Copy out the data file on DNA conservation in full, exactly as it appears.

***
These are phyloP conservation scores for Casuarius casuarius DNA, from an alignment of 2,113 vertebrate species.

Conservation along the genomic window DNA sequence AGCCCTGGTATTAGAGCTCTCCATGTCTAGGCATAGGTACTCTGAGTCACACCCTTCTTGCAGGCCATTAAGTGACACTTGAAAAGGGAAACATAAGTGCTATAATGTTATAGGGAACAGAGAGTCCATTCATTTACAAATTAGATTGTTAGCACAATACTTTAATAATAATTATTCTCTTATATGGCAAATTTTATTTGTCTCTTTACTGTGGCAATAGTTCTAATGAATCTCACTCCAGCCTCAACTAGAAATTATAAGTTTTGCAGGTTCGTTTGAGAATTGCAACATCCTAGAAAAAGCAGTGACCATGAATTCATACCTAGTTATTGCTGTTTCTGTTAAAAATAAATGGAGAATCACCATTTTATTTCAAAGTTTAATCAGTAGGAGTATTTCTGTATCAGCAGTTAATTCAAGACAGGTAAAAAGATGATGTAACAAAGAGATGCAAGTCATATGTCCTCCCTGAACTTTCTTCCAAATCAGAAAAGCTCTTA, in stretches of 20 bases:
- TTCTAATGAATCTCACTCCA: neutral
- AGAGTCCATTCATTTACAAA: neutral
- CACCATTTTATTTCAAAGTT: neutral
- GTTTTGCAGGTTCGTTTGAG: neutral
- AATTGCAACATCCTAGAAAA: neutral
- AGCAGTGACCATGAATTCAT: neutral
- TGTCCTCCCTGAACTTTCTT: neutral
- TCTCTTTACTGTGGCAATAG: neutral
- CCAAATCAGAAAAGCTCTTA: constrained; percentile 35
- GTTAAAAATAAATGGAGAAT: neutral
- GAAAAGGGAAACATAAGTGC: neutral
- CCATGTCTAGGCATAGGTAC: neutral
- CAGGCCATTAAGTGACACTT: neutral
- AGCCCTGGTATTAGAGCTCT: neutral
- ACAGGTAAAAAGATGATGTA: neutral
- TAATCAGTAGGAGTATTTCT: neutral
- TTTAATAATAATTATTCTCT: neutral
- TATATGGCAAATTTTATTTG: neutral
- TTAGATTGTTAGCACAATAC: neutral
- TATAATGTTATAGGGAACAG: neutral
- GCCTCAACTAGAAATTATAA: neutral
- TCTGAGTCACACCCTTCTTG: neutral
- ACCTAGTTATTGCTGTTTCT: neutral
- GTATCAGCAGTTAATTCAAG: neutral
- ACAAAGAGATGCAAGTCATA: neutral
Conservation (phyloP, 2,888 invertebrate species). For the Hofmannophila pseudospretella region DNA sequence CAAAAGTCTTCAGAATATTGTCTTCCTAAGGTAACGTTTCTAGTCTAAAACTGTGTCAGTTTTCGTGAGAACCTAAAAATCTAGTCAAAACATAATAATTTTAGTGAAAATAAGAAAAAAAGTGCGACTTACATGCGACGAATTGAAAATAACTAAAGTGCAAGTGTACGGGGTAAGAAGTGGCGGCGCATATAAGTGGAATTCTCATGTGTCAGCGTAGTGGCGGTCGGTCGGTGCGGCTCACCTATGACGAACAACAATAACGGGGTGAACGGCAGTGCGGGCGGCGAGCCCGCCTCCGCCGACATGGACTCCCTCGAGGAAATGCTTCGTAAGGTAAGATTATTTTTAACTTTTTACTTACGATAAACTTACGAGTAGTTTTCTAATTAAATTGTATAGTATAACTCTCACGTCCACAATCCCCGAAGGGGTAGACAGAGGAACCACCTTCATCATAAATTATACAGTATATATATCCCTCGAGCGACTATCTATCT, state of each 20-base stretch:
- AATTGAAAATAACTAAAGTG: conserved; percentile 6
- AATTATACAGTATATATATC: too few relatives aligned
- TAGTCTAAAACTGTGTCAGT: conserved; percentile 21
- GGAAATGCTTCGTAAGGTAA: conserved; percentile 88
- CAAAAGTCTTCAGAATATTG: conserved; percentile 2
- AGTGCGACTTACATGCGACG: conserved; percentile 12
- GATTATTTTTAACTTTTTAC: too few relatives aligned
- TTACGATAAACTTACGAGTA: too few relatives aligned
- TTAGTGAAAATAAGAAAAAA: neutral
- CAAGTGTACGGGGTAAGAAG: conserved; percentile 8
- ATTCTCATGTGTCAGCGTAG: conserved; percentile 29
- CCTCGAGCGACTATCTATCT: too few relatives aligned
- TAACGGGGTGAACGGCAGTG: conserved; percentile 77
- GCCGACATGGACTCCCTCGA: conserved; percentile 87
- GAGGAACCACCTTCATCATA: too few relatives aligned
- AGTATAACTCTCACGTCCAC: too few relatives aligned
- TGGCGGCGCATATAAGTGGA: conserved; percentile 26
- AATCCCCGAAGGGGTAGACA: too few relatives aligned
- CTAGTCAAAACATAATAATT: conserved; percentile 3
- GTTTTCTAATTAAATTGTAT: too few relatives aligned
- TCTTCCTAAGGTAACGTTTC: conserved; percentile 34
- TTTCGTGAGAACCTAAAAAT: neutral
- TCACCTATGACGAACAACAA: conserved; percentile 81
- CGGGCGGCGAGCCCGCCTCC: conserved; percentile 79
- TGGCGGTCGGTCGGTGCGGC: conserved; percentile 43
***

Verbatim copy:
These are phyloP conservation scores for Casuarius casuarius DNA, from an alignment of 2,113 vertebrate species.

Conservation along the genomic window DNA sequence AGCCCTGGTATTAGAGCTCTCCATGTCTAGGCATAGGTACTCTGAGTCACACCCTTCTTGCAGGCCATTAAGTGACACTTGAAAAGGGAAACATAAGTGCTATAATGTTATAGGGAACAGAGAGTCCATTCATTTACAAATTAGATTGTTAGCACAATACTTTAATAATAATTATTCTCTTATATGGCAAATTTTATTTGTCTCTTTACTGTGGCAATAGTTCTAATGAATCTCACTCCAGCCTCAACTAGAAATTATAAGTTTTGCAGGTTCGTTTGAGAATTGCAACATCCTAGAAAAAGCAGTGACCATGAATTCATACCTAGTTATTGCTGTTTCTGTTAAAAATAAATGGAGAATCACCATTTTATTTCAAAGTTTAATCAGTAGGAGTATTTCTGTATCAGCAGTTAATTCAAGACAGGTAAAAAGATGATGTAACAAAGAGATGCAAGTCATATGTCCTCCCTGAACTTTCTTCCAAATCAGAAAAGCTCTTA, in stretches of 20 bases:
- TTCTAATGAATCTCACTCCA: neutral
- AGAGTCCATTCATTTACAAA: neutral
- CACCATTTTATTTCAAAGTT: neutral
- GTTTTGCAGGTTCGTTTGAG: neutral
- AATTGCAACATCCTAGAAAA: neutral
- AGCAGTGACCATGAATTCAT: neutral
- TGTCCTCCCTGAACTTTCTT: neutral
- TCTCTTTACTGTGGCAATAG: neutral
- CCAAATCAGAAAAGCTCTTA: constrained; percentile 35
- GTTAAAAATAAATGGAGAAT: neutral
- GAAAAGGGAAACATAAGTGC: neutral
- CCATGTCTAGGCATAGGTAC: neutral
- CAGGCCATTAAGTGACACTT: neutral
- AGCCCTGGTATTAGAGCTCT: neutral
- ACAGGTAAAAAGATGATGTA: neutral
- TAATCAGTAGGAGTATTTCT: neutral
- TTTAATAATAATTATTCTCT: neutral
- TATATGGCAAATTTTATTTG: neutral
- TTAGATTGTTAGCACAATAC: neutral
- TATAATGTTATAGGGAACAG: neutral
- GCCTCAACTAGAAATTATAA: neutral
- TCTGAGTCACACCCTTCTTG: neutral
- ACCTAGTTATTGCTGTTTCT: neutral
- GTATCAGCAGTTAATTCAAG: neutral
- ACAAAGAGATGCAAGTCATA: neutral
Conservation (phyloP, 2,888 invertebrate species). For the Hofmannophila pseudospretella region DNA sequence CAAAAGTCTTCAGAATATTGTCTTCCTAAGGTAACGTTTCTAGTCTAAAACTGTGTCAGTTTTCGTGAGAACCTAAAAATCTAGTCAAAACATAATAATTTTAGTGAAAATAAGAAAAAAAGTGCGACTTACATGCGACGAATTGAAAATAACTAAAGTGCAAGTGTACGGGGTAAGAAGTGGCGGCGCATATAAGTGGAATTCTCATGTGTCAGCGTAGTGGCGGTCGGTCGGTGCGGCTCACCTATGACGAACAACAATAACGGGGTGAACGGCAGTGCGGGCGGCGAGCCCGCCTCCGCCGACATGGACTCCCTCGAGGAAATGCTTCGTAAGGTAAGATTATTTTTAACTTTTTACTTACGATAAACTTACGAGTAGTTTTCTAATTAAATTGTATAGTATAACTCTCACGTCCACAATCCCCGAAGGGGTAGACAGAGGAACCACCTTCATCATAAATTATACAGTATATATATCCCTCGAGCGACTATCTATCT, state of each 20-base stretch:
- AATTGAAAATAACTAAAGTG: conserved; percentile 6
- AATTATACAGTATATATATC: too few relatives aligned
- TAGTCTAAAACTGTGTCAGT: conserved; percentile 21
- GGAAATGCTTCGTAAGGTAA: conserved; percentile 88
- CAAAAGTCTTCAGAATATTG: conserved; percentile 2
- AGTGCGACTTACATGCGACG: conserved; percentile 12
- GATTATTTTTAACTTTTTAC: too few relatives aligned
- TTACGATAAACTTACGAGTA: too few relatives aligned
- TTAGTGAAAATAAGAAAAAA: neutral
- CAAGTGTACGGGGTAAGAAG: conserved; percentile 8
- ATTCTCATGTGTCAGCGTAG: conserved; percentile 29
- CCTCGAGCGACTATCTATCT: too few relatives aligned
- TAACGGGGTGAACGGCAGTG: conserved; percentile 77
- GCCGACATGGACTCCCTCGA: conserved; percentile 87
- GAGGAACCACCTTCATCATA: too few relatives aligned
- AGTATAACTCTCACGTCCAC: too few relatives aligned
- TGGCGGCGCATATAAGTGGA: conserved; percentile 26
- AATCCCCGAAGGGGTAGACA: too few relatives aligned
- CTAGTCAAAACATAATAATT: conserved; percentile 3
- GTTTTCTAATTAAATTGTAT: too few relatives aligned
- TCTTCCTAAGGTAACGTTTC: conserved; percentile 34
- TTTCGTGAGAACCTAAAAAT: neutral
- TCACCTATGACGAACAACAA: conserved; percentile 81
- CGGGCGGCGAGCCCGCCTCC: conserved; percentile 79
- TGGCGGTCGGTCGGTGCGGC: conserved; percentile 43